BEIJING • China's trade performance last month was worse than expected as tepid demand persisted both at home and abroad, raising expectations of further government measures to arrest the slowdown and to quell market jitters.
January exports fell 11.2 per cent from a year earlier - the seventh straight month of decline - while imports tumbled 18.8 per cent - the 15th month of decline - both far worse than expected, data released by the General Administration of Customs showed yesterday.
Exports declined even though China has allowed the yuan to weaken nearly 6 per cent against the US dollar since last August, underlining the extent to which global demand has slumped.
Yesterday, the central bank handed investors a confidence booster, strengthening the yuan's fixing by the most in three months and talking up the currency as markets reopened after the week-long Chinese New Year break. It was set at 6.5118, strengthening it 0.3 per cent from the fix on Feb 5, according to data from the China Foreign Exchange Trade System. It stood at 6.4944 to US$1 - its biggest one-day advance since 2005.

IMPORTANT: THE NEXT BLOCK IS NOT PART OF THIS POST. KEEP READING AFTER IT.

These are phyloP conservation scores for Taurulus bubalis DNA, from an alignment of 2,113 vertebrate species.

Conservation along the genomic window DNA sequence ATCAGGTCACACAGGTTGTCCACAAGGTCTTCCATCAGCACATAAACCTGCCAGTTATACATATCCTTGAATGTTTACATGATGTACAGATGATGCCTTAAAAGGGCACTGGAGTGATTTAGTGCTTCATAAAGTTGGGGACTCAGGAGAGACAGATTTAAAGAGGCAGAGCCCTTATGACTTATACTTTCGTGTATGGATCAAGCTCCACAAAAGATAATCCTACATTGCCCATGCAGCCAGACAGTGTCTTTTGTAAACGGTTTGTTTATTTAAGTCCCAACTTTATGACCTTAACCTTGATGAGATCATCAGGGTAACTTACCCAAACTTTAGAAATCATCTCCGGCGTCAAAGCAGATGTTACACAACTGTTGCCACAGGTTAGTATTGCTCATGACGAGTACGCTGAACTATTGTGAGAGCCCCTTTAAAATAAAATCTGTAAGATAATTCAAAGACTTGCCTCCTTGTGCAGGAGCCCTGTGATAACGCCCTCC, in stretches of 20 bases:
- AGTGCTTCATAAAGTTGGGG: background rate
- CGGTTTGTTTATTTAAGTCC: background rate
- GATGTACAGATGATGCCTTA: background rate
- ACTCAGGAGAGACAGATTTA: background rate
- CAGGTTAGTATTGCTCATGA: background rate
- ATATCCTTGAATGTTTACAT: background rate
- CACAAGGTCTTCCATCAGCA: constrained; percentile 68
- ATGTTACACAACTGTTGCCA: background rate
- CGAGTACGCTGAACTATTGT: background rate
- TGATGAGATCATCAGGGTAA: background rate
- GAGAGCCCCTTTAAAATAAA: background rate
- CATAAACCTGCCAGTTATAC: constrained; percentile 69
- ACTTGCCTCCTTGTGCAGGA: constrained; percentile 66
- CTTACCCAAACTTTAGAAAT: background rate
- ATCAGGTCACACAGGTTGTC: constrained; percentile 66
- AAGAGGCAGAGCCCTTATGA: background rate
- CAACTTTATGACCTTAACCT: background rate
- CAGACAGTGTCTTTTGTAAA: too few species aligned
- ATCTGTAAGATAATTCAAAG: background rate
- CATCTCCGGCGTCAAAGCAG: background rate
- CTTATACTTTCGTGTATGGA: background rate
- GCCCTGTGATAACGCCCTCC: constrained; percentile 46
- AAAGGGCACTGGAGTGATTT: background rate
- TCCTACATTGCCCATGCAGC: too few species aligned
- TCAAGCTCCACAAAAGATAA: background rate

China posted a record trade surplus of US$63.3 billion (S$88.5 billion) last month versus US$60.09 billion in December.
SOME RELIEF FOR THE YUAN
The record-level trade surplus indicates that China continued to run a large current account surplus, and this should help offset some of the capital outflow and alleviate some depreciation pressure on the yuan.''
ANZ ECONOMISTS LI-GANG LIU AND LOUIS LAM, in a research note.
"Overall, we believe the sharp drop of trade in January was a reflection of weak external demand," ANZ economists Li-Gang Liu and Louis Lam wrote in a research note.
"The record-level trade surplus indicates that China continued to run a large current account surplus, and this should help offset some of the capital outflow and alleviate some depreciation pressure on the yuan."
Some economists suspected false trade invoicing - often used to hide speculation in the yuan - may have distorted the January numbers even further, pointing to big swings in trade with Hong Kong.
China is expected to target economic growth in a range of 6.5 per cent to 7 per cent this year, sources said.
The world's second-largest economy grew an annual 6.9 per cent last year, the poorest showing in a quarter of a century.